Neighbours are up in arms over a proposal to build five three-storey terraced homes on an Auckland section curently holding one house and a garage.
Pending council approval, the development would see the picturesque Mt Albert house peeking above the tall hedges on the corner of Grant Street and Seaview Terrace bowled to make way for the cluster of new homes on the 607sq m section.
Experts say any objections from neighbours are likely to be overruled under the city's new Unitary Plan, which encourages development to make housing more affordable.
Property developer Graeme Fan said he was passionate about building quality homes that could help solve the city's housing crisis.
"The existing house is run-down. Through its replacement we will increase supply and provide greater choice. Five families will benefit from being able to walk their children to school, reducing pressure on the roads."
Property Council CEO Connal Townsend said the terraced homes were a "brilliant form of density" located ideally near key transport hubs and the central city made it a desirable place to develop.
"It's exactly the sort of solution we've got that are going to alleviate problems with lack of supply."
However, the move has upset some locals who feel more people living in the area could bring in more traffic and pose a risk to the hundreds of children attending the nearby Gladstone Primary School - the country's fourth largest primary school.
Auckland Council manager Central Resource Consenting Mark White said queries about the planned development had been received from over 20 residents in the surrounding area.
Glyn Beaumont, who lives at the end of Grant Street, said the two key issues for him were traffic congestion and the impact it would have on the area's character.
"The proposed development is a massive structure," he said. "It will be an absolute eyesore and no doubt lower the value of existing properties."
While he acknowledged Auckland's housing crisis required greater intensification, he said the sheer scale of the planned block of houses was too much.
"It would not be a problem to have two there, or potentially three. Five three-storied dwellings though?"
He said the extra traffic could pose a risk to children in what was an already busy area.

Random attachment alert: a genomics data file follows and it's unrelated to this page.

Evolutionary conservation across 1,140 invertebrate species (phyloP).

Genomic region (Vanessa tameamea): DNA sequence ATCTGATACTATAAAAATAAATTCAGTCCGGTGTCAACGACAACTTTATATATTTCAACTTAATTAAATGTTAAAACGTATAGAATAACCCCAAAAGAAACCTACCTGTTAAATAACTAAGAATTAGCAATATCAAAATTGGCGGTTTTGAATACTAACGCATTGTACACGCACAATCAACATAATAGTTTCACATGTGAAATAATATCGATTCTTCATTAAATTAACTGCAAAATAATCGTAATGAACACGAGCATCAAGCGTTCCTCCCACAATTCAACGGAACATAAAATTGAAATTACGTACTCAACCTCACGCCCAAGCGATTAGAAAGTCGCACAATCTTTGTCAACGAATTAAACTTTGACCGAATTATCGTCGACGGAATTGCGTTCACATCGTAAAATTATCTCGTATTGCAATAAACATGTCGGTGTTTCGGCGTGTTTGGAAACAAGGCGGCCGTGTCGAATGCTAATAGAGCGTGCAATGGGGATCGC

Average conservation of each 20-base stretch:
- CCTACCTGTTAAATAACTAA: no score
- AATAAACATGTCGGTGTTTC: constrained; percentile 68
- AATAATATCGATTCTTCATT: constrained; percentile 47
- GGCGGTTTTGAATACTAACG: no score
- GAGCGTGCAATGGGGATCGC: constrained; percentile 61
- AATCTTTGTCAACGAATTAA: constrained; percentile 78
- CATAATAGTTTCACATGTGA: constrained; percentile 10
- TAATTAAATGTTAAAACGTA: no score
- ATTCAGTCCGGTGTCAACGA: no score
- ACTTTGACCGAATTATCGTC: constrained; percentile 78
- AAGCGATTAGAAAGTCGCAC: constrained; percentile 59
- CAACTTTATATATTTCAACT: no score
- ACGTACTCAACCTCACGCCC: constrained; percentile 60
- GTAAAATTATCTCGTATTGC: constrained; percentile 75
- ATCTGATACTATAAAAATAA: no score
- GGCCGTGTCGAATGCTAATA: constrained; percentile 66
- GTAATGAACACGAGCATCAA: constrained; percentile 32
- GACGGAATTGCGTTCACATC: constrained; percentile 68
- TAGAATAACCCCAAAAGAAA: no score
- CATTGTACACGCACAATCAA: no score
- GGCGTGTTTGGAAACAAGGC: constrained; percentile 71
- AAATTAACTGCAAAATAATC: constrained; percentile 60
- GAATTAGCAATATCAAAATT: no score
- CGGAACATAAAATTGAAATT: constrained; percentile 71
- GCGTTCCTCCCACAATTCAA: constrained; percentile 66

"On school days the streets around the school are choked with cars parked, and looking for parks. It can take twenty minutes to travel 150 metres.
"Having more cars raises the ambient traffic danger to children. Living in the area for close to twenty years I've seen my fair share of close misses."
It was this risk to the children that was one of Izania Downie's biggest concerns. She was regularly in the area dropping off her two nieces at school.
"A lot of parents have to drive down and collect their kids. It's a nightmare trying to find a park and to get to school on time."
Downie said she was not outright opposed to the site's development - but its size.
"We obviously need more housing, but that intensification: it's the extent and the positioning of it. It's out of character with the area."
The block was in the middle of a Mixed Housing Urban Zone, which permits up to two dwellings per site.
Three or more requires a non-notified discretionary resource consent - which the developers have applied for.
Auckland Council manager Mark White confirmed an application had been received, but said; "at this stage, no decisions have been made to grant the consent".
The Herald understands a decision on the development was expected next week.
Property Council CEO Connal Townsend said as apartment and terraced housing developments continued to crop up, on previously single-home sections, there would be opposition from some nearby residents.
"They are going to be outraged when they see that they've got no grounds," he said. "Both developer and council are going to go along and say sorry you've got no grounds."
He said the Unitary Plan was pro-development, "which is good, because we have a massive shortfall".
Auckland Council general manager resource consents Ian Smallburn said complaints about developments were common.
"Auckland Council generally receives objections to a range of developments from neighbours - not just apartment proposals."